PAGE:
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New glacier theory on Stonehenge
BBC News ^ | June 13, 2006

Posted on 06/13/2006 7:27:54 AM PDT by billorites

A geology team has contradicted claims that bluestones were dug by Bronze Age man from a west Wales quarry and carried 240 miles to build Stonehenge.

In a new twist, Open University geologists say the stones were in fact moved to Salisbury Plain by glaciers.

Last year archaeologists said the stones came from the Preseli Hills.

Recent research in the Oxford Journal of Archaeology suggests the stones were ripped from the ground and moved by glaciers during the Ice Age.

Geologists from the Open University first claimed in 1991 that the bluestones at one of Britain's best-known historic landmarks had not come from a quarry, but from different sources in the Preseli area.

The recent work was conducted by a team headed by Professor Olwen Williams-Thorpe, who said she and her colleagues had used geochemical analysis to trace the origins of axe heads found at Stonehenge and this backed up the original work.

There has been a great reluctance to allow facts to interfere with a good story
Dr Brian John

"We concluded that the small number of axes that are actually bluestone derive from several different outcrops within Preseli," she said.

"Axes found at or near Stonehenge are very likely to be from the same outcrops as the monoliths, and could even be made of left-over bits of the monoliths."

The research

Dr Brian John, a geomorphologist living in Pembrokeshire, said he always thought the idea that Bronze Age man had quarried the stones and then taken them so far "stretched credibility".

But he said the debate would go on until someone was able to prove beyond doubt what happened one way or the other.

"This is very exciting, and it moves the bluestone debate on from the fanciful and unscientific assertions of the past," he said.

"Much of the archaeology in recent years has been based upon the assumption that Bronze Age man had a reason for transporting bluestones all the way from west Wales to Stonehenge and the technical capacity to do it.

"That has been the ruling hypothesis, and there has been a great reluctance to allow facts to interfere with a good story.

"Glaciers may move very slowly, but they have an excellent record when it comes to the transport of large stones from one part of the country to another."



TOPICS: News/Current Events
KEYWORDS: archaeoastronomy; brianjohn; carngoedog; catastrophism; craigrhosyfelin; dolerite; dyfedelisgruffydd; glaciers; godsgravesglyphs; johndownes; lwenwilliamsthorpe; megaliths; neolithic; pembrokeshire; preselihills; rhosyfelin; rhyolite; stonehenge; wales
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1 posted on 06/13/2006 7:27:56 AM PDT by billorites
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To: billorites

Bluestone Delivery Service, When it has to absolutely, positively get there sometime during the next inter-glacial period.......


2 posted on 06/13/2006 7:32:16 AM PDT by Red Badger (Liberals ignore criminal behavior, reward sloth and revere incompetence...........)
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To: billorites

Coming from a cold part of the world I always thought that the stones might have been dragged over snow and ice but this makes even more sense.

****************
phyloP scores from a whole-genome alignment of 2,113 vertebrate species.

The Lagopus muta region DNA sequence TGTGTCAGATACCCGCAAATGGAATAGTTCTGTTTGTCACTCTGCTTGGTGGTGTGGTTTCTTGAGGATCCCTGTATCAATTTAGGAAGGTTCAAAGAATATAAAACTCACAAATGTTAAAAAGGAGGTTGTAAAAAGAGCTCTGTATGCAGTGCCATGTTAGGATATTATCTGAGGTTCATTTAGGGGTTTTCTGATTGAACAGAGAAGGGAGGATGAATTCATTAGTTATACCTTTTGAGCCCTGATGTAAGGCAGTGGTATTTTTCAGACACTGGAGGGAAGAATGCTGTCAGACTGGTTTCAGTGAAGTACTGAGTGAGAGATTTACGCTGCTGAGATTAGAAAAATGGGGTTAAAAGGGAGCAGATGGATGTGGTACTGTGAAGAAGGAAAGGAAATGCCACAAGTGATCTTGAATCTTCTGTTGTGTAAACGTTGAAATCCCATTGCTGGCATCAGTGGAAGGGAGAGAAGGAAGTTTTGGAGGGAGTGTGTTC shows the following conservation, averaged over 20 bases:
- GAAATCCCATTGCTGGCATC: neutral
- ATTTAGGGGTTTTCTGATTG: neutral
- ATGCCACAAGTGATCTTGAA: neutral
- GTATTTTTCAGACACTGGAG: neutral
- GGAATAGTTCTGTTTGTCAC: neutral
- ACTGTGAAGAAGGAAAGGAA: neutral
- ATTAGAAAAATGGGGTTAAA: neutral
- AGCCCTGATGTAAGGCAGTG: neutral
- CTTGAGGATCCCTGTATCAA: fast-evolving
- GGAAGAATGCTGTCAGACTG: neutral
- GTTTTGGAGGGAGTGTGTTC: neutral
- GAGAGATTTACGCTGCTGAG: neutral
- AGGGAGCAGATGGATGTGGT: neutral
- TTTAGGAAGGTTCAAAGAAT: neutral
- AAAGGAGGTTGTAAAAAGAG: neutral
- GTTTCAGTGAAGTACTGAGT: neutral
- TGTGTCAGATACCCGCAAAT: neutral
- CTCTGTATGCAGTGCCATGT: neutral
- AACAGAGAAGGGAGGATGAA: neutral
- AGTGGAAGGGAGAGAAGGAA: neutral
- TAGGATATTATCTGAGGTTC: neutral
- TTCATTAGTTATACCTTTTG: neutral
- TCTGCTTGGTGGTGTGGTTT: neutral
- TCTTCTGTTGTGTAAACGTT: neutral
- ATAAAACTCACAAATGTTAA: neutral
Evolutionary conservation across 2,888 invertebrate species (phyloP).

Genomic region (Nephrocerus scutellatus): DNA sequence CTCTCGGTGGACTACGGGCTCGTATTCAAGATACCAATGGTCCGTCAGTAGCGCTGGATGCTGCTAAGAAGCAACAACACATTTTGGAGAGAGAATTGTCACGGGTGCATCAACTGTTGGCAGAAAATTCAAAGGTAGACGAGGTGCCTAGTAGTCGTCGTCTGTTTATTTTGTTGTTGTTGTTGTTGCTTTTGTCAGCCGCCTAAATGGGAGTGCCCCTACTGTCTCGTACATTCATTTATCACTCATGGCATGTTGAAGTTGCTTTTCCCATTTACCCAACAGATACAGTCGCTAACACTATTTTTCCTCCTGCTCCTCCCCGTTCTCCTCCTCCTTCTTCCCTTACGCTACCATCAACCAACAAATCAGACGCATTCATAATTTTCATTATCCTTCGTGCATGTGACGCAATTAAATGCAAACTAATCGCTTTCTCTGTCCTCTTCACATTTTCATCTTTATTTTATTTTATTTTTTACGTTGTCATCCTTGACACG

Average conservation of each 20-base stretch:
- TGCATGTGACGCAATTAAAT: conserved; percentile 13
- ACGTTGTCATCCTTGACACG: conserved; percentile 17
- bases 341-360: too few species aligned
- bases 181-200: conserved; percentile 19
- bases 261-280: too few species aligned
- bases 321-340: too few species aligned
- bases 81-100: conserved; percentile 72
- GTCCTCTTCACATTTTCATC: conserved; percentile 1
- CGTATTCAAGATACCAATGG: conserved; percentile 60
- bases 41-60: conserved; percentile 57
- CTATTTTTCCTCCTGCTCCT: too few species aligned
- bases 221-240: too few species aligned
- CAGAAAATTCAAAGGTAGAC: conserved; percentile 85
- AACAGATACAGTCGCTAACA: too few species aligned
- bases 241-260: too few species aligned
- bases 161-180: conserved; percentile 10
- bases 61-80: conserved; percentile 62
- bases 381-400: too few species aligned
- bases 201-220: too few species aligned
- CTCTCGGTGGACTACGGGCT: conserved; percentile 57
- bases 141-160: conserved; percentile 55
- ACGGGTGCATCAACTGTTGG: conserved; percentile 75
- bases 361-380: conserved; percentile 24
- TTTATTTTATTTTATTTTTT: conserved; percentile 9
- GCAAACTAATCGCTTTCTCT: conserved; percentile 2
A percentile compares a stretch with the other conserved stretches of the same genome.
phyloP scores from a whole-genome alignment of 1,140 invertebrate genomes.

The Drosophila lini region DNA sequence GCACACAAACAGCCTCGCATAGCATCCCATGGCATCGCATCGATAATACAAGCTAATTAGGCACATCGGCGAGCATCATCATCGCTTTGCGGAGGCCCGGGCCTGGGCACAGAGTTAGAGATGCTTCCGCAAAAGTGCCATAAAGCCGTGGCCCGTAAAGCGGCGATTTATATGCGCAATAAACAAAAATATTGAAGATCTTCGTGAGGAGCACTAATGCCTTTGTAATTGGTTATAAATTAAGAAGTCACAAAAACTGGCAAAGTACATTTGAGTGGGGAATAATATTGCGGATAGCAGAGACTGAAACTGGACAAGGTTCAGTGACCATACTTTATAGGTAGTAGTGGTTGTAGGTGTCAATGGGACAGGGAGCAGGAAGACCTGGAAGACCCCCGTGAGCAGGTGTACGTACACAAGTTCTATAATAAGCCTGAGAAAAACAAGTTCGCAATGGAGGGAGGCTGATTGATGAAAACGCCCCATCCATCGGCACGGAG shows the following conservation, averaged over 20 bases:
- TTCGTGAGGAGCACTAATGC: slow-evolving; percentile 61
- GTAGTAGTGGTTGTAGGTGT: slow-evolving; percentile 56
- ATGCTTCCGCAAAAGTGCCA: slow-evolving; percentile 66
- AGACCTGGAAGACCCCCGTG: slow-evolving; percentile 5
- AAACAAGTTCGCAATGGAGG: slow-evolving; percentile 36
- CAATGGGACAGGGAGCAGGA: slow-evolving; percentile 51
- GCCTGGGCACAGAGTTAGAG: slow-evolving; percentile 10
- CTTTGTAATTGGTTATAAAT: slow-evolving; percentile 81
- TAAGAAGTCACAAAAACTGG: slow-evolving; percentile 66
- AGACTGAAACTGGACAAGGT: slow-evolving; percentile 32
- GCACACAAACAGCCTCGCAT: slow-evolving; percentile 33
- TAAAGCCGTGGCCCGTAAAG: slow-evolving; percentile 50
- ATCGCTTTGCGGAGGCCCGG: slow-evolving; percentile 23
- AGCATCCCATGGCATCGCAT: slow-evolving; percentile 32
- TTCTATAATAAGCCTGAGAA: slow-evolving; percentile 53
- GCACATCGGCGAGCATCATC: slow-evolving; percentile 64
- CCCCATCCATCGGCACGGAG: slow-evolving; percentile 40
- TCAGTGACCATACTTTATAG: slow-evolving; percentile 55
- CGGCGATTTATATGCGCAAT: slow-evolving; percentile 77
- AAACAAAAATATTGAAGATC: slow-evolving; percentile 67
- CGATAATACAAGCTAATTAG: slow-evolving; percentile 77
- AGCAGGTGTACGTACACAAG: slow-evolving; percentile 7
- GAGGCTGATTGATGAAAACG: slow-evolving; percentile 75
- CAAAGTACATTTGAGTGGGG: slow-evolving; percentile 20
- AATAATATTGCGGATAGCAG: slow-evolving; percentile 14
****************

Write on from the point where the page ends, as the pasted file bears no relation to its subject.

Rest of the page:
Usually the most simple explanation is correct.


3 posted on 06/13/2006 7:32:53 AM PDT by Straight Vermonter (The Stations of the Cross in Poetry ---> http://www.wayoftears.com)
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To: Straight Vermonter

Your all mad! Merlyn made the stones MARCH to Stonehenge! Duh!


4 posted on 06/13/2006 7:39:42 AM PDT by 50sDad (ST3d: Real Star Trek 3d Chess: http://my.ohio.voyager.net/~abartmes/tactical.htm)
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To: billorites

Interesting book on Stonehenge by Harry Harrison.

This rousing adventure story set in the Europe of 1473 B. C. Above all sets out to entertain. But it also has a rather more serious purpose - to expound another theory about the reasons for the building of the fascinating stone circles.


5 posted on 06/13/2006 7:45:35 AM PDT by HuntsvilleTxVeteran ("Remember the Alamo, Goliad and WACO, It is Time for a new San Jacinto")
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To: Straight Vermonter

Nah, gotta be aliens. What is Stonehenge if not the original crop circle?


6 posted on 06/13/2006 7:49:11 AM PDT by timsbella (Mark Steyn for Prime Minister of Canada!)
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To: billorites; SunkenCiv
"Much of the archaeology in recent years has been based upon the assumption that Bronze Age man had a reason for transporting bluestones all the way from west Wales to Stonehenge and the technical capacity to do it.

"That has been the ruling hypothesis, and there has been a great reluctance to allow facts to interfere with a good story."
7 posted on 06/13/2006 7:50:11 AM PDT by ForGod'sSake (ABCNNBCBS: An enemy at the gates is less formidable, for he is known and carries his banner openly.)
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To: Red Badger

"..............it's only a model."


8 posted on 06/13/2006 7:53:05 AM PDT by ALASKA
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To: billorites

There's something I've wondered about for years, and that is, what happened to the missing stones at Stonehenge? When you look at it, it's obvious that some are missing, and it would be quite a feat to haul one off!

Maybe there just weren't enough stones of a suitable size there in the first place, and so only those were used in its construction. There's enough there to do the astronomical observations and, enough to show exactly where the others should be placed to finish the job.


9 posted on 06/13/2006 8:07:21 AM PDT by RonHolzwarth ("History repeats itself - first as tragedy, then as farce" - Karl Marx)
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To: billorites

So what are the odds that the stones were in a much older structure and the glacier destroyed the place and pushed the stones to where they were re-used by the builders of Stonehenge? I mean, Anthony West has a credible theory that the foundation blocks (carved blocks set under the pyramids and Sphinx) under the Giza plateau are perhaps hundreds of thousands years old, matching the age of blocks at Obiados (sp?).